SAFETY SOLUTIONS: How to Control Workers' Compensation Costs
We had a serious accident! Ohhhh no! There goes
the cost for our workers’ compensation premium
for the next three to four years.
Workers’ compensation insurance - these mere words
can make a small business owner’s blood pressure soar.
Throughout the United States, the cost for obtaining
workers’ compensation insurance is outrageously expensive.
Perhaps the most troubling risk for small to large
employers in the United States is workers’ compensation.
Over the past three years, its costs have increased
an average of 50 percent and currently account for $.67
of every dollar spent on casualty insurance. This increase
does not reflect any corresponding increase in workplace
hazards or change in the types of reported injuries or
diseases. In fact, spurred by the U.S. Occupational
Safety & Health Administration, employers have successfully
reduced the frequency of workplace injuries by
almost 40 percent since 1990. Despite these safety
gains, workers’ compensation costs have continued to
rise far faster than the medical inflation rate.
What can I do to control
these rising costs?
Implementing a good safety program, properly classifying
employees, managing workers’ compensation cases
and potentially using an experienced safety consultant
can all help. Understanding which types of accidents fall
outside its scope can also decrease the number of claims.
The best way to control the cost of workers’ compensation
insurance premiums is to avoid injury claims.
How do you avoid having an injury? One way to lower
injury risks is by having a safe work environment that follows
all the OSHA and EPA safety regulations. Another
method is to have an effective safety training program and
ongoing programs to promote safe work habits which are
important keys to preventing employee injury.
Once employees are properly trained to perform their
jobs safely, it’s important to maintain safety awareness. In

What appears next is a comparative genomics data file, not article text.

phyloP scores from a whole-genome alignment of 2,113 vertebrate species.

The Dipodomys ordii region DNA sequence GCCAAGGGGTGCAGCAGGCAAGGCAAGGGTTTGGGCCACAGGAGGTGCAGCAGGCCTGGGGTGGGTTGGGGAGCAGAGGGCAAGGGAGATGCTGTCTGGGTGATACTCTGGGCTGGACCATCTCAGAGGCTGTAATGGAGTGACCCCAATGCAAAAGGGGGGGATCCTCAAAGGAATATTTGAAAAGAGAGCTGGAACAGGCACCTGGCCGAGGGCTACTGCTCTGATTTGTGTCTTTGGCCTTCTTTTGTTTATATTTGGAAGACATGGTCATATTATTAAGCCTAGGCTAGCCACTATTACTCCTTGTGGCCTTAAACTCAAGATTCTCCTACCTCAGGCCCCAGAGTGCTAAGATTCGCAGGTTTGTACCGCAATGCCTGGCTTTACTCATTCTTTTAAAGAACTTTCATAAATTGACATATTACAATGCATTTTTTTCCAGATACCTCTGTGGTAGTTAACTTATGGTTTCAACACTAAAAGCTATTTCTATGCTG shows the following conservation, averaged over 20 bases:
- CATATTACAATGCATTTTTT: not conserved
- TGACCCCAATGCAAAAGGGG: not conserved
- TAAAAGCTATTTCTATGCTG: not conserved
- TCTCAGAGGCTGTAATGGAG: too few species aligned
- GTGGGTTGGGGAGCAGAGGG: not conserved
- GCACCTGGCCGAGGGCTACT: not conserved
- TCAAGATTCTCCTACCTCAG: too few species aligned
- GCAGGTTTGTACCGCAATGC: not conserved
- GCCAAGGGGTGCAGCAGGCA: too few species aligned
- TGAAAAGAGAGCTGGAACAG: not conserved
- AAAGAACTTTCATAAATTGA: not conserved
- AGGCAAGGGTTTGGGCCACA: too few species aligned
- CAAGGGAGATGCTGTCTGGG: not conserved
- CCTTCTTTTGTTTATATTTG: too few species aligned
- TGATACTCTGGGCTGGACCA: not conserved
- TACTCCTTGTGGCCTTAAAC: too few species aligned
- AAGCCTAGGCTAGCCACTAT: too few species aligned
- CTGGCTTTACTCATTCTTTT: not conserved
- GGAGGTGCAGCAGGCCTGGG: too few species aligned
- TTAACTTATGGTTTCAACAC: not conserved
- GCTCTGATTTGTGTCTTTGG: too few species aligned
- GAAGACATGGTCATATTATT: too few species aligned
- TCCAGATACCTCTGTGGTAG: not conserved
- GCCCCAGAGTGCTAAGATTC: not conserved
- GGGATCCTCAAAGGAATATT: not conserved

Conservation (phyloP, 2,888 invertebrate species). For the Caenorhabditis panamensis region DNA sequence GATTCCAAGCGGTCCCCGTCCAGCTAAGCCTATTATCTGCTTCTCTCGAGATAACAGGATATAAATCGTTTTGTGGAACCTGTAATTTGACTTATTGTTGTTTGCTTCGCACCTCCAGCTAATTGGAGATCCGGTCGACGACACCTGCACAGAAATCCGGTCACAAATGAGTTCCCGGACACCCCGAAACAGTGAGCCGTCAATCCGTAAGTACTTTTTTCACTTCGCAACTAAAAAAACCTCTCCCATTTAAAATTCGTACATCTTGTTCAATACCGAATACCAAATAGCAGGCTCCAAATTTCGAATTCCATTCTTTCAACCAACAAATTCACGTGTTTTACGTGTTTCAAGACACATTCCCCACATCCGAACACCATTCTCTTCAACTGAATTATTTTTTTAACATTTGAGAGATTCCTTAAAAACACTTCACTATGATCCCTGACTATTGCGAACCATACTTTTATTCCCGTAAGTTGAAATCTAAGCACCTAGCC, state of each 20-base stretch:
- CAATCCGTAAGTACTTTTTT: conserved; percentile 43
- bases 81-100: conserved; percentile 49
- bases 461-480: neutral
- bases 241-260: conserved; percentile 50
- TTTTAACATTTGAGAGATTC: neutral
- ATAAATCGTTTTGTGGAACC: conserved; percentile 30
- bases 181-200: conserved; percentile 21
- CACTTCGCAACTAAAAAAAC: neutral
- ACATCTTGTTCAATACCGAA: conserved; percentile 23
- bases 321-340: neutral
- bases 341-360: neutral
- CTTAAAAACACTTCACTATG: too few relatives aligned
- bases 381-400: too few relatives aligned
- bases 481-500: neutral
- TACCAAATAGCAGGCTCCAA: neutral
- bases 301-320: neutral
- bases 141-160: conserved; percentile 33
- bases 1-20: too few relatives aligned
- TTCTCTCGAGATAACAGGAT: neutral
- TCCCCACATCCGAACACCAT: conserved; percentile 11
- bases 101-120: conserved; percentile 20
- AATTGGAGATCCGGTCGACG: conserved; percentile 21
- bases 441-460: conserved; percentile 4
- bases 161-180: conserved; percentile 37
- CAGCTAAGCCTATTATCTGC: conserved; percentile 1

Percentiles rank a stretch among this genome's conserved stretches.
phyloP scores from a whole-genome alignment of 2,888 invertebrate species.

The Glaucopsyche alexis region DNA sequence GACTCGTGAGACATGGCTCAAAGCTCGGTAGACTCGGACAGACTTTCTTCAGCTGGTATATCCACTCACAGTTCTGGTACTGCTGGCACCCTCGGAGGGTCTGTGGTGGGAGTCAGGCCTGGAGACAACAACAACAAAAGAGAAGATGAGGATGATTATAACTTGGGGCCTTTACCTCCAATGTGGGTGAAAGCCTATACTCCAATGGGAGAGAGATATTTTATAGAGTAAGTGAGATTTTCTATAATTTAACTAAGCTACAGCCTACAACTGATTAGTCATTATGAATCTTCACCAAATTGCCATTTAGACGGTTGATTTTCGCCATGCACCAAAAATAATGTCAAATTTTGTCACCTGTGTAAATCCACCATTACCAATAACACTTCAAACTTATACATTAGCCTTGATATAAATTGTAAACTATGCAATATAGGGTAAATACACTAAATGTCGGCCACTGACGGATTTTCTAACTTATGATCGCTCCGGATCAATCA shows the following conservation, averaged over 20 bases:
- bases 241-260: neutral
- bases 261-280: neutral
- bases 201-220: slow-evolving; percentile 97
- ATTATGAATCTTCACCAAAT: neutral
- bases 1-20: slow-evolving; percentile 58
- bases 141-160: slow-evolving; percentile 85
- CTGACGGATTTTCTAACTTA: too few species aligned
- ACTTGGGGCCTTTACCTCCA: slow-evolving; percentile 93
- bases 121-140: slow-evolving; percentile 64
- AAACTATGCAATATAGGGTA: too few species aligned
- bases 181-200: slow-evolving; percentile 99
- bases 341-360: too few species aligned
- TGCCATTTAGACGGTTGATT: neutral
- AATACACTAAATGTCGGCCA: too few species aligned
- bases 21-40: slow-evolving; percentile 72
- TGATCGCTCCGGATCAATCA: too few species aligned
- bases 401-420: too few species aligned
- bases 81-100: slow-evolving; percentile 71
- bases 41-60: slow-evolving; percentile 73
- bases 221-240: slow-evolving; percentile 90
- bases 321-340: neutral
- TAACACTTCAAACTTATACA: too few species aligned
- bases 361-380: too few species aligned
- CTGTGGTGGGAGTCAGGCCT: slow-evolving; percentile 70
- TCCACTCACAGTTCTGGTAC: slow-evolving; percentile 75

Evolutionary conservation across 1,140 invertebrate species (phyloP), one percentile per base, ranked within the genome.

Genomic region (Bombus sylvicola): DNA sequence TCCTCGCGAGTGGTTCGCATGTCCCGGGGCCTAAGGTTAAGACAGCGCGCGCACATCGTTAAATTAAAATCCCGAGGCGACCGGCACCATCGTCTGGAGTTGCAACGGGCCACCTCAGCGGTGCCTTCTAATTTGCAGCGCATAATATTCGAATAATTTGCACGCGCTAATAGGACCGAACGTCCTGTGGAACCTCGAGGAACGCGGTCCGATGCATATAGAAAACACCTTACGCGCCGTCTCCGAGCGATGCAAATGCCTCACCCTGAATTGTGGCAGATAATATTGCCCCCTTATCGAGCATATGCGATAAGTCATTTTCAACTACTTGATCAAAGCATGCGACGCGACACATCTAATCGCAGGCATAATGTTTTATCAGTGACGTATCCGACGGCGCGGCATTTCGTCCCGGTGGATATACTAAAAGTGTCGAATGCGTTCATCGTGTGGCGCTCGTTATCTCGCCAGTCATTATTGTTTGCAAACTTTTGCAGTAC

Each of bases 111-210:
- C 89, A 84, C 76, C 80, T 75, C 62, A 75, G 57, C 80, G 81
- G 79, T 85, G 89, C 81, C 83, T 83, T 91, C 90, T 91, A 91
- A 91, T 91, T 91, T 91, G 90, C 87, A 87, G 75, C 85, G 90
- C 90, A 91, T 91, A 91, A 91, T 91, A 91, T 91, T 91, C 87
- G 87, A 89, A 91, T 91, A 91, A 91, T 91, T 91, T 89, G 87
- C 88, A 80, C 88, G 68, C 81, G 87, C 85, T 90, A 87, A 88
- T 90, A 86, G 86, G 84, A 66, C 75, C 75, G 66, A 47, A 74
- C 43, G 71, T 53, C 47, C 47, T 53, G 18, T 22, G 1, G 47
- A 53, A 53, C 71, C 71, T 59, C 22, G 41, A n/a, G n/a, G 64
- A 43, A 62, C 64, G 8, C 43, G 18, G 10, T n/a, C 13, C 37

addition to posting safety reminders in common areas,
consider holding workshops or hosting safety seminars to
talk in-depth about the specific issues affecting workers. In
most states, workers’ compensation is “no fault.” That
means that on-the-job injuries are covered by workers’
compensation insurance regardless of the cause of the
accident. In other words, if employees are injured on the
job due to their foolish or careless behavior, those accidents
are covered by your workers’ compensation insurance.
This is why it’s crucial to continually promote safety
awareness and safe work habits.
Make safety a priority
If you have not done so already, develop a written safety
control program. Better workplace safety leads to fewer
claims, and fewer claims directly affect your workers’ compensation
A disciplinary program also should be incorporated into
the safety program, one that holds both management and
hourly employees accountable for breaking the rules or
rewards them for correctly following safety procedures.
A critical component to success is that the program
needs to be endorsed by top management to ensure proper
execution. Managers and lead workers should be
assigned various responsibilities for safety enforcement in
each work area. Holding regularly scheduled safety meetings
and/or discussions about specific issues related to
the work environment will convey the importance of safety
at the company and the expectations necessary to comply.
If you have a safety committee established, give them assignments to work for you instead of them giving you